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New Chinese QW-12 road mobile air defenses reportedly destroyed helicopters, jets and cruise missiles in a recent live-fire test, a development which reportedly demonstrates new tactical and strategic Chinese military capability.
Certainly China is known to operate road mobile air defenses, yet the Chinese government-backed Global Times newspaper says the new QW-12 displayed an anti-decoy capability which “no foreign counterpart has ever shown.”
It does not seem clear what this claim means, or whether it is in fact true, but the Chinese newspaper article clearly hints at targeting technology able to “discern” or “discriminate” decoys from actual targets and in effect “counter” countermeasures.
“The QW-12 missile successfully shot down a specially designed target aircraft built to simulate an attack helicopter by mimicking its infrared signal,” the Global Times writes.
“As the QW-12 missile was approaching, the aircraft released eight decoy flares that resemble the infrared signal of the target aircraft in an attempt to disorient the missile. However, the missile ignored the flares and hit the aircraft.”
Just what kind of discerning seeker technology could this be? Very little is likely known about this, however the claim that it has no equivalent around the world could be an ambitious characterization.
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The US, for instance, has for many years now been developing seeker technology able to track and discern between several moving targets at one time. Details related to how this works or the technological specifics it involves are likely not available for security reasons, yet discriminating seeker technology is progressing very rapidly in the US sphere of missile defense.
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Advanced seeker technology able to distinguish decoys from actual missiles and threats has been a focus of US missile defense for many years now, and massive progress has been reported when it comes to engineering a seeker technology able to make key distinctions in flight and adjust accordingly to identify the accurate target.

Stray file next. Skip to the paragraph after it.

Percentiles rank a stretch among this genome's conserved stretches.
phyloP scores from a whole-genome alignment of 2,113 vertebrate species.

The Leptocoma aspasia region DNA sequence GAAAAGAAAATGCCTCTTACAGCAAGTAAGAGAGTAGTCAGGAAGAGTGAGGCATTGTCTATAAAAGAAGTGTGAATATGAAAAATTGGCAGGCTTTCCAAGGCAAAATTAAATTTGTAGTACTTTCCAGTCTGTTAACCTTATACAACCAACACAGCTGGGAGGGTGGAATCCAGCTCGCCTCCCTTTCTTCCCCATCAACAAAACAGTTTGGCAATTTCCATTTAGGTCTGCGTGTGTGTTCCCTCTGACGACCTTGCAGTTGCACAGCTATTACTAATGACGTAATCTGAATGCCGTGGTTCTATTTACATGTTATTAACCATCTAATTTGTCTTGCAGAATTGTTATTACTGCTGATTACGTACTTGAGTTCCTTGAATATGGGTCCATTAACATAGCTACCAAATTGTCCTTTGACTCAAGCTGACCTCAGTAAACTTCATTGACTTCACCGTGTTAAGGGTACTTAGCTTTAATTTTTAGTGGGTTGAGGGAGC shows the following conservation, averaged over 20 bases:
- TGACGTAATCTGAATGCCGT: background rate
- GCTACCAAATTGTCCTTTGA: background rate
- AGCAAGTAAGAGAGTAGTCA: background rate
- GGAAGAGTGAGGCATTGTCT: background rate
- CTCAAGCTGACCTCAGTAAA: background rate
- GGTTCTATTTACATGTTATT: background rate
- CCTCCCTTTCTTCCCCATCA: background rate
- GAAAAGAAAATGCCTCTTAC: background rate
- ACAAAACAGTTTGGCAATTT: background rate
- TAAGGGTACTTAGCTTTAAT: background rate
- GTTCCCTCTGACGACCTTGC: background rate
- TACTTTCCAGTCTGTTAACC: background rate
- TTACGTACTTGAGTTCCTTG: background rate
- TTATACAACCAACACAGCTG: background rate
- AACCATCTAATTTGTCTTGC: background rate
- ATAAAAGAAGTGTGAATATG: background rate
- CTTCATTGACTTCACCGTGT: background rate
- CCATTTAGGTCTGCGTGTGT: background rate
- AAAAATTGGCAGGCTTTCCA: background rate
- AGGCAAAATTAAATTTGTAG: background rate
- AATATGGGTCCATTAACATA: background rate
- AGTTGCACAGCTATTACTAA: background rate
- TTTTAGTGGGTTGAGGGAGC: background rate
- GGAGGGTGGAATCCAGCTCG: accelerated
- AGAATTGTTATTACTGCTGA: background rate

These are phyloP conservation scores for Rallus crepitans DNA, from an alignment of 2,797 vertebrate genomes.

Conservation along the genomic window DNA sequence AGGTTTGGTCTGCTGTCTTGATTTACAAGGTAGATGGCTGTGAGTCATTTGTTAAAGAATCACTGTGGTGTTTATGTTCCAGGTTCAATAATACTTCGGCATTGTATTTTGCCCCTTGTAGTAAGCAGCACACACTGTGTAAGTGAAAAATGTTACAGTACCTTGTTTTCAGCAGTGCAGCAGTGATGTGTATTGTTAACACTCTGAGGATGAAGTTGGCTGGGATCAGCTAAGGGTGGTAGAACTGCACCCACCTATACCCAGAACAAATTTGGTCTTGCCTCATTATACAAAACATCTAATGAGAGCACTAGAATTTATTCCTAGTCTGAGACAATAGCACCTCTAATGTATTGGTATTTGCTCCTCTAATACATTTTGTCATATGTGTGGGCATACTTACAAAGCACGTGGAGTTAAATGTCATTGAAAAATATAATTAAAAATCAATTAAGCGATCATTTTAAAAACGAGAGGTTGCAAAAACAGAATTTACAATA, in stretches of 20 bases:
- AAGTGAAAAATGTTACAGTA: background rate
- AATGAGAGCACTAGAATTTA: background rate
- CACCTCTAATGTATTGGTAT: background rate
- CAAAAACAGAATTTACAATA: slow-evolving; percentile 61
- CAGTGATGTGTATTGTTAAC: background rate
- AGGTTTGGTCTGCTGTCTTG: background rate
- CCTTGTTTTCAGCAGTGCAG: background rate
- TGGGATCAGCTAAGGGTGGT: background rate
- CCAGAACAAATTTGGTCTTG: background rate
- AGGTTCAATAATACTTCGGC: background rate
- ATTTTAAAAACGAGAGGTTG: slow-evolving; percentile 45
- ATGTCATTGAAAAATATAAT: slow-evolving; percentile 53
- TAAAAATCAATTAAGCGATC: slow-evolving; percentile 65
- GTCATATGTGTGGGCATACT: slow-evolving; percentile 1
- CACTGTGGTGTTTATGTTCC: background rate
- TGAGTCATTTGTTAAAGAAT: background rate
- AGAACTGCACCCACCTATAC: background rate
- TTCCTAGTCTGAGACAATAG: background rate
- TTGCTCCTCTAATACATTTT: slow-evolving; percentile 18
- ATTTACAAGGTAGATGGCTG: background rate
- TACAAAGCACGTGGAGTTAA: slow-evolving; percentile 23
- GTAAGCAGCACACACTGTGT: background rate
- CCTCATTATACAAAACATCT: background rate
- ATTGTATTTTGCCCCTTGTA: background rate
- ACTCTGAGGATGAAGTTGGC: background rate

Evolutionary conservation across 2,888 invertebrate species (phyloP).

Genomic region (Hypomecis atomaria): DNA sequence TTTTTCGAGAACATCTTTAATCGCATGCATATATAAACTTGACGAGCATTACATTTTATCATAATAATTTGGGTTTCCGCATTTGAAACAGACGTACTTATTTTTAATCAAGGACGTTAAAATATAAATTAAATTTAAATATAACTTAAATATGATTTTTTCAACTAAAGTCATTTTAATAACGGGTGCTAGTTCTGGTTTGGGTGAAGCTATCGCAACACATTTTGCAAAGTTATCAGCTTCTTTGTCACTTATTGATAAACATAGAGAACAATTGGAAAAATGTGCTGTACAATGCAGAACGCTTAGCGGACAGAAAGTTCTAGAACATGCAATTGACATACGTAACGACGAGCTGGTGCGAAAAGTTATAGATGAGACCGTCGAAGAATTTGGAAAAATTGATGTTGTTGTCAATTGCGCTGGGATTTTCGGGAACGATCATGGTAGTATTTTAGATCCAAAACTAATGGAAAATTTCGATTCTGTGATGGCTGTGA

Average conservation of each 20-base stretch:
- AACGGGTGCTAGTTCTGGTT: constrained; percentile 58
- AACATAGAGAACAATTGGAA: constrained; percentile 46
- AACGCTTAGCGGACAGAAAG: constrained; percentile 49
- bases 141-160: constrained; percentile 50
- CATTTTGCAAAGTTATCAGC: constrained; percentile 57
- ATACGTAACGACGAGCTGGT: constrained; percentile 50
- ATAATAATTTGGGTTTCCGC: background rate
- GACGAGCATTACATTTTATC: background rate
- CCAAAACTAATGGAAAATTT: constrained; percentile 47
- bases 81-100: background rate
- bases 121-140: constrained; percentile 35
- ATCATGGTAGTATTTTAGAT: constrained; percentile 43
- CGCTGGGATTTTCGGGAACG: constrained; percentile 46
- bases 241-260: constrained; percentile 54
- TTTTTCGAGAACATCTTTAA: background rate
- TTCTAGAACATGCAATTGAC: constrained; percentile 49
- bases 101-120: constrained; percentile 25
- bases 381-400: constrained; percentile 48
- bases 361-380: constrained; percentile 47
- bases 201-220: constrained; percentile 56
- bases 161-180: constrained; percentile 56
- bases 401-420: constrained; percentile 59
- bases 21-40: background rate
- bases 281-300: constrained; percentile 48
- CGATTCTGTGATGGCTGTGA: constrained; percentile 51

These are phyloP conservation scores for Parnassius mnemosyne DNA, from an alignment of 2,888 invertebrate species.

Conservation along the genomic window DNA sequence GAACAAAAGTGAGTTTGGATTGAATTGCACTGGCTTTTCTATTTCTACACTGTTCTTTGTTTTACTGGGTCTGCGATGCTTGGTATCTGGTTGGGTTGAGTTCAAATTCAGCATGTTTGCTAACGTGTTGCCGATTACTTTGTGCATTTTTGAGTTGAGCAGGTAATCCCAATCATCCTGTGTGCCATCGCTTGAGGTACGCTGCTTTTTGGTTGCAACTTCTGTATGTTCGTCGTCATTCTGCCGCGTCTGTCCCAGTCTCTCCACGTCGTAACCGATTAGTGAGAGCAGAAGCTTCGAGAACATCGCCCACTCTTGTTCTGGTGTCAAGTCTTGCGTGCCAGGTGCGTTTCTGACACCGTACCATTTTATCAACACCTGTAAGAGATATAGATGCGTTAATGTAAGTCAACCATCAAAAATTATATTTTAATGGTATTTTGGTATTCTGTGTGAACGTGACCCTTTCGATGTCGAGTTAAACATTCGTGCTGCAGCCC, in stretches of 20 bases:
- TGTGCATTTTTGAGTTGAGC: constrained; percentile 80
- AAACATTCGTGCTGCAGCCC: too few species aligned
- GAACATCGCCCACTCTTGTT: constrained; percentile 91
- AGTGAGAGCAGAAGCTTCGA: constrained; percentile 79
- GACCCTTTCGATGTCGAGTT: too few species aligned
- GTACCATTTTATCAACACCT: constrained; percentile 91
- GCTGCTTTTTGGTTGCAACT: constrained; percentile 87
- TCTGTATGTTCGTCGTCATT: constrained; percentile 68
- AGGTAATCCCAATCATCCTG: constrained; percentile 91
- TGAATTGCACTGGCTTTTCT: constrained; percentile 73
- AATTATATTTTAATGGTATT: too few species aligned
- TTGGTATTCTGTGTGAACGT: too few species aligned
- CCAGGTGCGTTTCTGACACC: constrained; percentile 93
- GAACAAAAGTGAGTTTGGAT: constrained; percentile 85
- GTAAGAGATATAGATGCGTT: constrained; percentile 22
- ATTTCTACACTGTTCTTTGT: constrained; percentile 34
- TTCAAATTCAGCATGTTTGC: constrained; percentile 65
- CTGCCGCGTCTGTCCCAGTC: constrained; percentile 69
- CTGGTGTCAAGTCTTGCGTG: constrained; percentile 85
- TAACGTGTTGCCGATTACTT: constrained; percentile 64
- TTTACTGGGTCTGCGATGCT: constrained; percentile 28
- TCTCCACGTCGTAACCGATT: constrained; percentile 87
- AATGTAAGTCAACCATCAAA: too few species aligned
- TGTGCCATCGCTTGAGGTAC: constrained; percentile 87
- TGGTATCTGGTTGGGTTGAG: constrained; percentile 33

The Chinese report then goes a step further and says the QW-12 was able to also track and destroy a 122-millimeter caliber rocket “simulating a jet or a cruise missile that flies at 360 meters a second,” the paper writes.
This technological capability cited in the Chinese paper also mirrors recent US progress in the realm of air and cruise missile defense. The US Army’s Patriot missile, for example, has demonstrated a highly-sensitive, advanced target tracking radar able to find, distinguish and destroy several maneuvering incoming cruise missiles with great accuracy.
Interestingly, the Chinese paper says the new interceptor used a “laser proximity detonator” to explode near the target, bringing it down with “shockwaves and fragments.” A proximity detonation was needed due to the high speeds of the rocket target. Proximity fusing is yet another technology which is now well evolved with the US military when it comes to both offensive and defensive operations.
Kris Osborn is the Defense Editor for the National Interest. Osborn previously served at the Pentagon as a Highly Qualified Expert with the Office of the Assistant Secretary of the Army—Acquisition, Logistics & Technology. Osborn has also worked as an anchor and on-air military specialist at national TV networks. He has appeared as a guest military expert on Fox News, MSNBC, The Military Channel, and The History Channel. He also has a Master's Degree in Comparative Literature from Columbia University.